You'd be forgiven if you thought you knew a fair bit about Martin Luther, especially now at the 500th anniversary of the Reformation. But Luther was a different kind of man; bombastic yet understanding, harsh yet kind, over the top yet pastoral. He is a difficult man to understand. We think we know him with the plethora of Facebook memes and the numerous tidbits from historians lately. But like any other historical figure that has initiated world changing events, the man must be studied and like any other man, he was a man of his time. At this point we can thank Herman Selderhuis for his biography of Luther, Martin Luther: A Spiritual Biography. The mysteries of the man who changed Christendom forever have been mined and his story told.
Many see Luther as the man at ground zero of Lutheranism and moreover, the Reformation. Indeed, he was. However, his life's story is more convoluted, more variegated and more wrought with strife than most of us can imagine. His time was much different than ours. His world was one of sickness & disease, the plague, where church and government was inextricably intertwined, where excommunication was far worse than perceived today, and where going against the Roman Catholic Pope could get one killed. He persisted with his theology which focused on justification by faith; something we in the Reformed world today almost take for granted but it was miles away from what the church taught at the time. Rarely a kind word for those who opposed him, even friends could fall under his wrathful pen or spoken word if they dared to disagree with him.
Unlike Calvin, Luther wrote much about himself, both the happy times and those of strife. From these written words we know much about Luther and his struggles. Selderhuis has written a fascinating account of his life outlining his troubles and joy in both his personal and public life and quotes often from his works. Selderhuis doesn't candy coat his story, though. Luther was often harsh with his words, both written and spoken, and was not afraid of anyone, including those who could take his life. When issues arose he would travel to preach, speak at disputations and write volumes on issues needing change and explanation within the church. At any one time in his later years Luther could be preaching, writing, teaching, attending meetings and answering correspondence on a myriad of subjects. He was often exhausted. His home life was made enjoyable thanks to his wife Katharina who managed the household well. Luther loved her and his children much, however home life could be chaotic. Money always seemed to be an issue and their home was always filled with friends and lodgers. Katharina held it all together managing their money and vegetable gardens well. These various aspects tell the story of Luther's life, much the average Christian doesn't know, and Selderhuis does it well.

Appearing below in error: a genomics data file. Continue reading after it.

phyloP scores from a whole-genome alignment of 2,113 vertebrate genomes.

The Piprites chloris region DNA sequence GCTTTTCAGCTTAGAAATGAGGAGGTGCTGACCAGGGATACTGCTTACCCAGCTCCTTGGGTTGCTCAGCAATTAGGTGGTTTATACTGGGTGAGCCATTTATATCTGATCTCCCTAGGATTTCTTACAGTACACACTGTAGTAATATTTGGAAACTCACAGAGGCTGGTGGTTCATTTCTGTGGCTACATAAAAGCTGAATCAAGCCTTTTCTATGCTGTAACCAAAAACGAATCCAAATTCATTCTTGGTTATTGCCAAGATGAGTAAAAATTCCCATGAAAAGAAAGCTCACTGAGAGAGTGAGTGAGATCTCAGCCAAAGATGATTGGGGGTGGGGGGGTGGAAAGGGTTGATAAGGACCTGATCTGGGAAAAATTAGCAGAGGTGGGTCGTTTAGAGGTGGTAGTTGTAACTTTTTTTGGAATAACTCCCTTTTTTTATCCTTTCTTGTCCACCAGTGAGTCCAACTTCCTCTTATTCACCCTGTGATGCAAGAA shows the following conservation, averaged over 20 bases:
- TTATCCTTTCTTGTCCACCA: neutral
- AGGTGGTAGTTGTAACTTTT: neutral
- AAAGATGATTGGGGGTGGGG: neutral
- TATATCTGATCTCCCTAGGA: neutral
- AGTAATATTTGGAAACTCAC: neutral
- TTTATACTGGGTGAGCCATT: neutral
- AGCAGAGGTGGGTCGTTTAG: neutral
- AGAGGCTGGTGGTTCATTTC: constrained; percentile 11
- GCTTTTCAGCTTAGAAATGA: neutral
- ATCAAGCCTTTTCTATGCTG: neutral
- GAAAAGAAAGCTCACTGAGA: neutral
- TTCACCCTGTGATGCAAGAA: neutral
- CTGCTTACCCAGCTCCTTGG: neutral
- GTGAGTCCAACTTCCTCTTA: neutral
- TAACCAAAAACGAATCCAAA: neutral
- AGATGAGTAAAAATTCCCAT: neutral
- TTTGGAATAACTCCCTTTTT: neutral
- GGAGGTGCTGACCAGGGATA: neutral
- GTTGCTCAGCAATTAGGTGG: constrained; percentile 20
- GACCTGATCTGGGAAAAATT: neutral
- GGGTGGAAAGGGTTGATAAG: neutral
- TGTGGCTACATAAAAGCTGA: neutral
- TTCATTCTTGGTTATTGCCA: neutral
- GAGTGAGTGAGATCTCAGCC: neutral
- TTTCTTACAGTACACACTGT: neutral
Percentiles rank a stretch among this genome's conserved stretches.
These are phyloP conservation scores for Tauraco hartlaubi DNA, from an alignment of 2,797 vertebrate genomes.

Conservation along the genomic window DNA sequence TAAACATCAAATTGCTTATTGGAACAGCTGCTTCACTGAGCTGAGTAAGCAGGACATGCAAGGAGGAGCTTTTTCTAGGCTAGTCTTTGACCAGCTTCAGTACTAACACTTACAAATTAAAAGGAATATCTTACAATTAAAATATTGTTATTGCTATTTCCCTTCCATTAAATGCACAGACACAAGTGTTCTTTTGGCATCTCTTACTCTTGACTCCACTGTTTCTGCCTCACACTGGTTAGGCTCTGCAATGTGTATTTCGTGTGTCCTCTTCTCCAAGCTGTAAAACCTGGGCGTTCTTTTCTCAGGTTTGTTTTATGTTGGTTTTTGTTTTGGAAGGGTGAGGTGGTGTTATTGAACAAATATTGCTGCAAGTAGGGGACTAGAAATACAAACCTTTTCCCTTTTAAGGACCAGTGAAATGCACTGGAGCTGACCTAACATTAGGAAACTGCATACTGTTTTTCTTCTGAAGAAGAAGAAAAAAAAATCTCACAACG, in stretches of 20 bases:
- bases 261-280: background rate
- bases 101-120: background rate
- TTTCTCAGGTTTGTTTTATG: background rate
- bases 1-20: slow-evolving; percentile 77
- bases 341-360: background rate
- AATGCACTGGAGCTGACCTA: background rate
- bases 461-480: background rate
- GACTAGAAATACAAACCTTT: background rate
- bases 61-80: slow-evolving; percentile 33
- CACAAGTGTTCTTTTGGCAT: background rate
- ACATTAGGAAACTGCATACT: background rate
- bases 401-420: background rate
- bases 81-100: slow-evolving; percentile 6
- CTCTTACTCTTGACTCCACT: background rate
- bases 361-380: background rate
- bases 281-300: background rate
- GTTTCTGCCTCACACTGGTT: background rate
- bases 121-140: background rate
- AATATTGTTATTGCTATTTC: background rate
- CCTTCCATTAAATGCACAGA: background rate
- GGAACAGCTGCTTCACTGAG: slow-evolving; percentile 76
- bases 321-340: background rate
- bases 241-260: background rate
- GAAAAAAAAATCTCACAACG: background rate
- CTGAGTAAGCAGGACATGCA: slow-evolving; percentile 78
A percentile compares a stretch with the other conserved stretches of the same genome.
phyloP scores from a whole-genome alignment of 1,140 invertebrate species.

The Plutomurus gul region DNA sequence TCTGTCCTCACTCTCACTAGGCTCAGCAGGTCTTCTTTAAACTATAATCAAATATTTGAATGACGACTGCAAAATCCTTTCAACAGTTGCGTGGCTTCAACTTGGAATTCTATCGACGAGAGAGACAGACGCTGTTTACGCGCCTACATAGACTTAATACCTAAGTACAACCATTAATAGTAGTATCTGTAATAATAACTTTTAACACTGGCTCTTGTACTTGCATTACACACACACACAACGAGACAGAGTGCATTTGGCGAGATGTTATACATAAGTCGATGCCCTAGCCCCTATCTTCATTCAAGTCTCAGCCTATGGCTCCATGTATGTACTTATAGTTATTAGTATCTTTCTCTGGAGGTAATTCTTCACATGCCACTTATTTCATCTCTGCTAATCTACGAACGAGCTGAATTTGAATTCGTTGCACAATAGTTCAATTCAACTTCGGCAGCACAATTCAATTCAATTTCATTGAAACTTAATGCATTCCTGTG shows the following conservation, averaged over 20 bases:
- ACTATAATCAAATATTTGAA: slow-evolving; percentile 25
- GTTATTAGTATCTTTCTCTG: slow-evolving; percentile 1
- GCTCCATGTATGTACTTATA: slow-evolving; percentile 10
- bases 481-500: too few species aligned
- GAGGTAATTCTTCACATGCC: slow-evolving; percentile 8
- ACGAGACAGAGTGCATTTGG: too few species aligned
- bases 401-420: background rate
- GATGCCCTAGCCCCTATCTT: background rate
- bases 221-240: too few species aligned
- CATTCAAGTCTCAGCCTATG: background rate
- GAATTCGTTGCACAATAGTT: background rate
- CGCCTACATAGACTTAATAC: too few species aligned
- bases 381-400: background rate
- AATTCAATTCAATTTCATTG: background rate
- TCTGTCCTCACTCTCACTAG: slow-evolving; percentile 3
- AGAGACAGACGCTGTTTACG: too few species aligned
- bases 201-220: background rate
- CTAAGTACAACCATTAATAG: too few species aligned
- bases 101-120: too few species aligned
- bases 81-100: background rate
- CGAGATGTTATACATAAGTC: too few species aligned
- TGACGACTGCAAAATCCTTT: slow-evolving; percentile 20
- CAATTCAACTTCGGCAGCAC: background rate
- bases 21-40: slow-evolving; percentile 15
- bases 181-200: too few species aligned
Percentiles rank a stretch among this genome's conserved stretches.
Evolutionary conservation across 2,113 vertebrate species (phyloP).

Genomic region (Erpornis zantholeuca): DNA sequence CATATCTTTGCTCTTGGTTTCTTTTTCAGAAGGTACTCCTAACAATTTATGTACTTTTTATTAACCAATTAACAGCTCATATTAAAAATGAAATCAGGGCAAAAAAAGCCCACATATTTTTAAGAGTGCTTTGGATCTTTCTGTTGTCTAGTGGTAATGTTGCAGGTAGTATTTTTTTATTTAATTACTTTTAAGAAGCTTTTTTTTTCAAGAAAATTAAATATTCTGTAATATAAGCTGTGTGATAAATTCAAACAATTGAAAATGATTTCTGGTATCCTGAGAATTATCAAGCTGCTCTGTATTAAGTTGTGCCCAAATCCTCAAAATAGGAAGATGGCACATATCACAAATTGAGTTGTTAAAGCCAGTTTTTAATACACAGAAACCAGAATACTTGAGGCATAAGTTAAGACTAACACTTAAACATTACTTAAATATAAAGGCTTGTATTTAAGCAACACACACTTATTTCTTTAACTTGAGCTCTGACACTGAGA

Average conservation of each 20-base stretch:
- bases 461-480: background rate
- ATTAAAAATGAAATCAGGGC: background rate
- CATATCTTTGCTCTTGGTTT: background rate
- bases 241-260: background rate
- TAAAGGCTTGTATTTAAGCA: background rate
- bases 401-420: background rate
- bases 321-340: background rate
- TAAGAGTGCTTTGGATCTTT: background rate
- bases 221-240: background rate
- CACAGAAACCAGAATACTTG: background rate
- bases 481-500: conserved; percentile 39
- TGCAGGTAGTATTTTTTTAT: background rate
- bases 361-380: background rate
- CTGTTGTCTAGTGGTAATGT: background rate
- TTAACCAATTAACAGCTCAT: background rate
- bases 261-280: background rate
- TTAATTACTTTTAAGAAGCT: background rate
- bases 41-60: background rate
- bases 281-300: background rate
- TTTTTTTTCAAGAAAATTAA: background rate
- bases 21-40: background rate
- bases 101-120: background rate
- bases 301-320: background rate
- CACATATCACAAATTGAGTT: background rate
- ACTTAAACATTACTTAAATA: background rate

Selderhuis' writing is direct, enjoyable, and informative. In 350+ pages he shares the life of a man that changed history and to who every Christian is indebted.
Crossway has provided a complimentary copy of this book through Beyond the Page.
Looking for other works on Luther? Check out this link at Reformed Renegade.